Inheritors of the Earth


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Our planet has shrunk considerably, and once-remote places increasingly resemble each other. Indeed, a sense of global contraction hangs over the entire book.

Inheritors of the Earth (English version)

Individual habitats are often not as diverse as they could be, meaning that there is usually room for our biological chattel. This seems especially true of islands: Clear the forest, plant fields and gardens, and—though some species disappear—the ones that come compensate, leading to no net loss. Thomas goes one large step further.

New species can arise when two old species meet and hybridize or when a species adapts to local conditions in a new environment. The Asian house sparrow, for example, has now interbred with a related species in Italy to produce a new bird that may eventually be considered a bona fide species; the yellow star thistle, introduced to California in , already prefers not to breed with its parent from Spain.

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Thomas muses as to when the New World thistle will switch from the reviled invasive it is now to the treasured Californian endemic it might become. The idea that speciation is on the rise is provocative. The amount of movement be-tween locales must be just right, and it is an open question whether humans have inadvertently produced such a Goldilocks effect.

Thomas ends by arguing that, because biodiversity change is natural and because human behavior is ultimately the product of natural selection, human-induced biodiversity gains and losses are also natural. That aside, the inevitability and pace of global change demands the sort of fresh thinking that is found in Inheritors of the Earth. At this point, we are more captain and crew than passengers and stowaways.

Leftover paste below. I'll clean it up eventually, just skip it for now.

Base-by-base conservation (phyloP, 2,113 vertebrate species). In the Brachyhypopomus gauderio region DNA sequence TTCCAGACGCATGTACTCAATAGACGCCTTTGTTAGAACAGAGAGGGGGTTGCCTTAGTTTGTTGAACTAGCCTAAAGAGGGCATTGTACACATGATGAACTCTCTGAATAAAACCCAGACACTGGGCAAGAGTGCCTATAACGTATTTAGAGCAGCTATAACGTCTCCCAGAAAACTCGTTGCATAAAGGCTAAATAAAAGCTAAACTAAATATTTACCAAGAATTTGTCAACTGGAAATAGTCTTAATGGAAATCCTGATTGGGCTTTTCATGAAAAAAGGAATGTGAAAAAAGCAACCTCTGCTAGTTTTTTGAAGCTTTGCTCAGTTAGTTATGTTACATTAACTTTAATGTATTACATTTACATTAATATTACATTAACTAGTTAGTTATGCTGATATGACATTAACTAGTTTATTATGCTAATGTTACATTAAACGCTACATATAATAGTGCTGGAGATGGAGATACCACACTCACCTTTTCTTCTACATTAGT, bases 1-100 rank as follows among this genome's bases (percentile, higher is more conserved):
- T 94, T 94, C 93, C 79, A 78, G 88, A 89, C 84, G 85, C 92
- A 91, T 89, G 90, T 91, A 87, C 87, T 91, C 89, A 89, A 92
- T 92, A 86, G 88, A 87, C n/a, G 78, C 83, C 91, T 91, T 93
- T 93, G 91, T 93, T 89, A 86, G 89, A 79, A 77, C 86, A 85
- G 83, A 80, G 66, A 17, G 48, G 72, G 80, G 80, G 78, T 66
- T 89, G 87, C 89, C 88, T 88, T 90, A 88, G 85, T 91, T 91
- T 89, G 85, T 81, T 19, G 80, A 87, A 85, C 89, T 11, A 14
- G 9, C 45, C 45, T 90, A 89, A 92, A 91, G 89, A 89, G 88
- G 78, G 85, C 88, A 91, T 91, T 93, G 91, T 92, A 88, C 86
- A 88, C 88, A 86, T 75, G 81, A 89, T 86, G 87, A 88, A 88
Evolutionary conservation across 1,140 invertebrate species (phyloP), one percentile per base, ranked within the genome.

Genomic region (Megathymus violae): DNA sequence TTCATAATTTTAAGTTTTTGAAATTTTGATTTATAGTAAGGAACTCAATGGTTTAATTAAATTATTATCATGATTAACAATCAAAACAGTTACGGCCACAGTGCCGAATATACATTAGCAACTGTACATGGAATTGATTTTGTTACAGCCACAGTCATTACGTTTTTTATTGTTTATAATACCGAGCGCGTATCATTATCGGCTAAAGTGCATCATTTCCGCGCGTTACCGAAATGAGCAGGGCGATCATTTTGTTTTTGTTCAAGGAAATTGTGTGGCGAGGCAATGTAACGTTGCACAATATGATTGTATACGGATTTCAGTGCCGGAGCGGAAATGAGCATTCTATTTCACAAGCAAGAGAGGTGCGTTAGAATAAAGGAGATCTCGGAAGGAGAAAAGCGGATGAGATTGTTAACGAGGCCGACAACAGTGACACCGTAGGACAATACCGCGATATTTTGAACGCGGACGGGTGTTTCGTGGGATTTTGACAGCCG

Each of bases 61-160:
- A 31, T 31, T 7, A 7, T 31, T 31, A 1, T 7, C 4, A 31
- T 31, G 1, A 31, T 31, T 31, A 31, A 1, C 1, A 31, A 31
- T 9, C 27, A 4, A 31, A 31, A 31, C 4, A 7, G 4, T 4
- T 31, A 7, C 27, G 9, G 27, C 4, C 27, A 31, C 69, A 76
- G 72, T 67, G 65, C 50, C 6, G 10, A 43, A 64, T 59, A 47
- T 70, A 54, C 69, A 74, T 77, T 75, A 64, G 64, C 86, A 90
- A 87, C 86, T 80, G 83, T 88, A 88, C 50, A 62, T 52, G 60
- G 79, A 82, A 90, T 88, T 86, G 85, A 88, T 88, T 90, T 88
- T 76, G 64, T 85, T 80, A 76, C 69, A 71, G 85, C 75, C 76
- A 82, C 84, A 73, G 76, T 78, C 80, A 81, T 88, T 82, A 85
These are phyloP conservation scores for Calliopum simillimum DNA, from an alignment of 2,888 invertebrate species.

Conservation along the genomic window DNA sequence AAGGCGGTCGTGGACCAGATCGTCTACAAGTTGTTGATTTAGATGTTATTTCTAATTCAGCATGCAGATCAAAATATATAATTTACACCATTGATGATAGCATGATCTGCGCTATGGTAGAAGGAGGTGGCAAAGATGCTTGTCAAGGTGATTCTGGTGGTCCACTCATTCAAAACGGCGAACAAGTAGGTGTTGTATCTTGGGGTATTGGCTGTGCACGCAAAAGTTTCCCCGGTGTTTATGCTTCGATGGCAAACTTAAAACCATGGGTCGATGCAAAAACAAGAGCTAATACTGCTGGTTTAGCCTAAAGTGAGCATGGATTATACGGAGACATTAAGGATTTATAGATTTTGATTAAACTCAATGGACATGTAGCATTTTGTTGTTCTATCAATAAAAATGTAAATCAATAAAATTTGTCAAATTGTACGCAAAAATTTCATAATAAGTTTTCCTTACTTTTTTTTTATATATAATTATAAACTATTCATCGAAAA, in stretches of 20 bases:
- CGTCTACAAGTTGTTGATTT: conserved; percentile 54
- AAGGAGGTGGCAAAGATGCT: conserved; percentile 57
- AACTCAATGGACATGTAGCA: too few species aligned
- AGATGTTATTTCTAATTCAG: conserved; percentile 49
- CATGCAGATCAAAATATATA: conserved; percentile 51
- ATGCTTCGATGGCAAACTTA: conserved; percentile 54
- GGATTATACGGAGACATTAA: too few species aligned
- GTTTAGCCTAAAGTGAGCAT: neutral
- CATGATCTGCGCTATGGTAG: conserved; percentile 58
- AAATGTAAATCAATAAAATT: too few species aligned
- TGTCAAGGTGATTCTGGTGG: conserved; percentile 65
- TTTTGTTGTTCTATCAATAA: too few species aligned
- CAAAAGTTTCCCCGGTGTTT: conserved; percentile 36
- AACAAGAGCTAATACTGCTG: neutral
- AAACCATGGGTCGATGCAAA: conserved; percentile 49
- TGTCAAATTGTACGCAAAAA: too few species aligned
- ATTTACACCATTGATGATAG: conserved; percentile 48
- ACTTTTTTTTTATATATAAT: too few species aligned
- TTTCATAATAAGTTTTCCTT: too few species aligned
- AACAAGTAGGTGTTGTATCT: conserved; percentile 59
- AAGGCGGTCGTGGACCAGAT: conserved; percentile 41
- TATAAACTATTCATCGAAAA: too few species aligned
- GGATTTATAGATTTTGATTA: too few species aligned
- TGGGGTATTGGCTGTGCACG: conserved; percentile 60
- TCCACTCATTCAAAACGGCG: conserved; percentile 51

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The creatures that now call that place home, like those in Puerto Rico, have found a way to coexist with us. Such species may be all that we should reasonably expect as companions into the future. But then again, perhaps we can do better.

See a Problem?

Implicitly, people were thinking that there was a way the world should be. We tend to think of the natural world in terms of our lifetimes, or the lifetimes of our parents and grandparents. But if you consider the environment over timescales of hundreds, thousands, or hundreds of thousands of years, it is impossible to avoid the fact that it is always changing.

As an example, during the last 20, years — which in the history of life is no time at all — the environment in the Vale of York has been turned repeatedly on its head. Casting aside this familiar way of thinking about the natural world does present a real problem, Thomas admits, because keeping nature as it was in the recent past is an easy goal to define and agree.

Inheritors of the Earth: How Nature Is Thriving in an Age of Extinction by Chris D. Thomas

Instead of focusing on preserving past ecosystems, Thomas says, we should concentrate on preserving biodiversity, so that living things can respond flexibly to future challenges. As the climate shifts, Thomas argues, we must allow animals and plants to shift as well. In some cases, this means transporting species away from places where they can no longer thrive and giving them a chance to survive elsewhere.

Human beings have made huge changes to the natural world, Thomas admits, and some of those changes have had catastrophic effects on individual species. But when you look at those changes on a wider scale and examine their effect on the variety of living things, the picture improves.

The author conjures up a future in which African black rhinos find refuge in Mediterranean shrubland, or butterflies from Provence can survive on grasslands in southern England, a world where wingnut trees, currently threatened in the Caucasian mountains, can flourish in British gardens.

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